I told my friend and employee that we were going to leave, and she cried. That was one of the worst moments. When I say "my friend and employee" it might sound strange. O. has been working in our home since we first moved to Haiti; I feel that we have grown up together. She helped me with my babies; I helped her with hers. We help each other in many ways. Our friendship is one of the things that gives me the most joy in my life in Haiti. But her story is not mine to tell.
We packed our bags. My children don't even own pants that go all the way to their ankles. (Trousers, for the British people I understand are now reading here!) We live in shorts and capri pants. We found the warmest outfits we could. My son wanted to pack his boxed Junie B. Jones set but I talked him out of that. My daughter was sad that she hadn't read all her Christmas books. I thought of photo albums, but realized that this is not permanent; I will be back to my home.
We stopped by the school in the morning and I said a few goodbyes. There was a lot of crying and hugging. My daughter went to her locker and got out a few precious keepsakes.
I worried about our drive to the airport, about what the children would see and whether I should shield their eyes. It turned out that they saw some terrible destruction of buildings, but there were no bodies visible. The bakery up the street from our house was open; that meant that they had worked all night. People were selling fresh bread out of large bags. Everyone seemed to be going somewhere; many people had Vaseline or toothpaste smeared under their noses to help them deal with the smell in the street. There was more activity than I had expected. It was difficult to look at the devastation of so many buildings. Many were flattened. Others seemed to have nothing wrong with them.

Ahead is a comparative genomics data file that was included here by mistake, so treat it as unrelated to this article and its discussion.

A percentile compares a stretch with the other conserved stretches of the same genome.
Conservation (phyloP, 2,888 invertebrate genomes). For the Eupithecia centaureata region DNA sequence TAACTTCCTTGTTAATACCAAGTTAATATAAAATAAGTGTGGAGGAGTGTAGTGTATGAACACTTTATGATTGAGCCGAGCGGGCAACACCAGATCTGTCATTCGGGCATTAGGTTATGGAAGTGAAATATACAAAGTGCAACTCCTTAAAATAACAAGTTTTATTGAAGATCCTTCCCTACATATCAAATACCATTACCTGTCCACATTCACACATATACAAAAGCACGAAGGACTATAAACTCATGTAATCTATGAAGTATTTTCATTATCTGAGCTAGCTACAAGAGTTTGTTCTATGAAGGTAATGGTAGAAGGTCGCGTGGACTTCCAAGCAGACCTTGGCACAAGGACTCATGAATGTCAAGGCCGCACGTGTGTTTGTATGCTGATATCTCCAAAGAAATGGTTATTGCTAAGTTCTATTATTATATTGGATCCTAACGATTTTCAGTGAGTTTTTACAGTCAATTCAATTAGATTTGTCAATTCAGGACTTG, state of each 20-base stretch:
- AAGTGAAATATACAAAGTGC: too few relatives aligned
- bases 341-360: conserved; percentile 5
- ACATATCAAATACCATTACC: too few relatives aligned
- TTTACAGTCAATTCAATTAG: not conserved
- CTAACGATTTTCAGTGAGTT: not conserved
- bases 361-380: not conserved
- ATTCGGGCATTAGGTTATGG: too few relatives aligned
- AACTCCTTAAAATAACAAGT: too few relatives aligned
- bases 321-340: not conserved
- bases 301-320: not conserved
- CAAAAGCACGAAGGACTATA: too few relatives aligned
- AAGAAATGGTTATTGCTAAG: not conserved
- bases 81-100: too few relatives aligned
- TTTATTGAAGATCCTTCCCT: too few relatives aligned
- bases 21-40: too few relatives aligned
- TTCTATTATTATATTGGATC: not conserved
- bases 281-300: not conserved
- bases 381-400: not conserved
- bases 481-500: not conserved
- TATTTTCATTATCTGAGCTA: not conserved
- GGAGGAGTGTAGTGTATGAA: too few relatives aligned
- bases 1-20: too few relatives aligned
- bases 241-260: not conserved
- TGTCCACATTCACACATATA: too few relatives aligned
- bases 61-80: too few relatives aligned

We saw some American friends who were still figuring out what they were going to do, and talked about what we had experienced, what stories we had heard. The same thing happened at the airport; as we waited in the damaged building with ceiling tiles and pieces of rebar hanging down, we shared stories. This is what we heard; this is what happened; this is who is all right and who is not. Whenever I saw a familiar face I would burst into tears. The new greeting was: I'm so glad you are alive. How is your family? How is your house?
I don't know how long we waited but eventually we took off. I felt I was escaping, running away, abandoning my friends and people I love. But as soon as I was sitting still in the seat of the airplane, with nothing else to do or think about, I fell asleep. I woke as we landed in the Bahamas; as the landing shook the plane, I thought I was in another earthquake.
It's all a blur: Florida, a rental car to Orlando, flying north on a ticket purchased by strangers. Hours in Atlanta; thankfully the television was showing a football game instead of the usually ubiquitous CNN, but an ad for the Red Cross came on with earthquake footage and I hid the children's eyes. People around were discussing jet lag. The woman across from us commented that I looked exhausted and I told her we had just come from Haiti. Everyone got quiet, as though our story trumped anything they could tell. The woman said that she had just come back from a cruise, and that when they had passed by Haiti, the captain had asked everyone for a moment of silence. Another flight.
And finally we were there; my dad was at the airport and we drove home through the streets of a different world from the one we had left that morning.
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